There is a nice blog post on the Huff Post Life Lessons website, written by Carl McColman. Carl and his wife encountered two feral cats outside their house. One was a grey tabby and the other a tuxedo (black with some white). One day the grey tabby cat disappeared and he understood why. He knew that feral cats had a harsh and short life. Then one day the black-and-white, still a kitten, came back to their home with three little kittens in tow. Despite being very young she had a family and this prompted Carl to think about how to deal with things. He decided something should be done. He had been told about trap-neuter-return programs. He also knew that feral cats often carried nasty diseases which were contagious but despite these barriers he wondered whether he could domesticate them.
Before he began to trap the cats two of the kittens went missing and never returned. Such is the short life of a feral kitten. He managed to trap the remaining kitten and her mother. They were neutered and checked out by the vet who said they were all clear. Then the domestication began and he knew it would be a long and challenging process. However, he says that the worst-case scenario was that he would simply release them back to where they came from if he failed to turn them into house cat companions.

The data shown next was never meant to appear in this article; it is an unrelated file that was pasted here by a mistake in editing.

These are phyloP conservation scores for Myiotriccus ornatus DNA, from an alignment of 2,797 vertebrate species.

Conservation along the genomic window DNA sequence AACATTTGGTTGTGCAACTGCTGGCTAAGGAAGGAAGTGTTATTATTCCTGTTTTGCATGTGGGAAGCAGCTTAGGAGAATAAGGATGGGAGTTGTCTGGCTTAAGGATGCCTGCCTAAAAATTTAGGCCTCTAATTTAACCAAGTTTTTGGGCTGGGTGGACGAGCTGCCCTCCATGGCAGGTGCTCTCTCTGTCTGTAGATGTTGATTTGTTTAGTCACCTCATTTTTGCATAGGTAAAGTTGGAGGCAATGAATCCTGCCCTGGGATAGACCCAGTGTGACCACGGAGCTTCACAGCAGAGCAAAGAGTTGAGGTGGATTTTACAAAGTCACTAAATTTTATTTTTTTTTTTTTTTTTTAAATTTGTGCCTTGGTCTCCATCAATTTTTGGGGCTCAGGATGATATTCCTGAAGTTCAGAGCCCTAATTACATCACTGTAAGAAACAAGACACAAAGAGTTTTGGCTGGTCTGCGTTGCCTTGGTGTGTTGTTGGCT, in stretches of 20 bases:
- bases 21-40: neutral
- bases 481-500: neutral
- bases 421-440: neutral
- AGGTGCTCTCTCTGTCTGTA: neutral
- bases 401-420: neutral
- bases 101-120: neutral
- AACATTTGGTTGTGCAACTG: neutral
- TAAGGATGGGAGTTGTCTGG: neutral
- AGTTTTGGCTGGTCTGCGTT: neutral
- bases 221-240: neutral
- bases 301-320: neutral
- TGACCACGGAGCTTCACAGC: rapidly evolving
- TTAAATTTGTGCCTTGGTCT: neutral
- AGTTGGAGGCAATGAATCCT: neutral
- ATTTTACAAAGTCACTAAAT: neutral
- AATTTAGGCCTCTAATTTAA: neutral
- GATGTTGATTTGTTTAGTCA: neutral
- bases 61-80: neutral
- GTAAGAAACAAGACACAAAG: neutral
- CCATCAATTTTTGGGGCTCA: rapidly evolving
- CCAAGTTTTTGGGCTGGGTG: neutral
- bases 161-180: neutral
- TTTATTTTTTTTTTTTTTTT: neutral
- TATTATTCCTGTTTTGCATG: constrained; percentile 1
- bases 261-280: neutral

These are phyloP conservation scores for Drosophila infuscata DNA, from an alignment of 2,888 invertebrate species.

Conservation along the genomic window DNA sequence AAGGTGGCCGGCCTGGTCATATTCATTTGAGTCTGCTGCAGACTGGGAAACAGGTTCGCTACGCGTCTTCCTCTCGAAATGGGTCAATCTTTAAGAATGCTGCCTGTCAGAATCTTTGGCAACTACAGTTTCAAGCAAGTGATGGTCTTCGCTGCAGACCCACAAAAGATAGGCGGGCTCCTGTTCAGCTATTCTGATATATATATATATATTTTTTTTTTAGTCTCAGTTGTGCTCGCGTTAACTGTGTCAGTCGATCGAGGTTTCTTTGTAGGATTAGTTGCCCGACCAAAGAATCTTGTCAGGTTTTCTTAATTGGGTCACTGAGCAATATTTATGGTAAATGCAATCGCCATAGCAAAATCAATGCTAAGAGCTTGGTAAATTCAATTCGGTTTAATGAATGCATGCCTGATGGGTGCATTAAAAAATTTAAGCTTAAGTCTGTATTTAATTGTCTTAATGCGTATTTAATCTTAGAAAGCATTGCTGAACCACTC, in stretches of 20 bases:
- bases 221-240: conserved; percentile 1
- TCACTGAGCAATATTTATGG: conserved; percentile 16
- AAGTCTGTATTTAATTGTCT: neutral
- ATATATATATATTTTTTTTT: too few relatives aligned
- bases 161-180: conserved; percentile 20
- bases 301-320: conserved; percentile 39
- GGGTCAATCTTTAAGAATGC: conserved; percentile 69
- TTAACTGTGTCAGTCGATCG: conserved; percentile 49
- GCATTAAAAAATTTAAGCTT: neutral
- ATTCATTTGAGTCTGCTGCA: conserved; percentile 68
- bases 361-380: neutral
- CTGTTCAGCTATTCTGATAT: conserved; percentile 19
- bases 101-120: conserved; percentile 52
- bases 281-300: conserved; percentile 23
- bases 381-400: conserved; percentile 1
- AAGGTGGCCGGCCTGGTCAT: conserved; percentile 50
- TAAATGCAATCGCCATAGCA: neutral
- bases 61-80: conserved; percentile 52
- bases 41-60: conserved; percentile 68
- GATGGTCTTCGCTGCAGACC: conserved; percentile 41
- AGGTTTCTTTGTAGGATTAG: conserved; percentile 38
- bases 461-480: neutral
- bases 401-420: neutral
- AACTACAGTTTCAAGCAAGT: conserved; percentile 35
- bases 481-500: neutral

As expected, the little kitten, who they named ‘Pete’, adapted quickly to domestication; much more quickly than his mother who they called Little Mama. After twelve weeks she was somewhat domesticated. There was progress. After weeks of great timidity, recently she has begun to follow Carl and his wife around the house. She even joined Mr. and Mrs. Colman for an afternoon nap, becoming a lap cat at last.
He knows there is a long way to go but at this juncture he has reflected on what has been achieved and decided that Little Mama has taught him something. What this petite, little semi-feral cat has taught him is Christian values, as I see it. Or reminded him of these values. He says that “love is more about giving and receiving”.
He also says that calmness and tenderness are ways to heal. He is referring to his tender, gentle and indeed quiet approach to domesticating Little Mama.
Then there is patience which is always a virtue and it’s certainly ‘an essential’ when it comes to domesticating feral cats. You could say that patience is the key. He knows that it is alright to have bad days and good days along the way provided that overall there is some progress.
Referring to his cat he says that “it’s important to feel safe before you can play”. I like that. That applies to us all.
The last lesson he says that he learned is that his relationship with Little Mama is a metaphor for how humans relate to God. He says that God wants to love us but people are so often afraid. They run away and keep God at arms length. God is patient and when finally a person chooses to trust God, he is met with God’s unconditional love.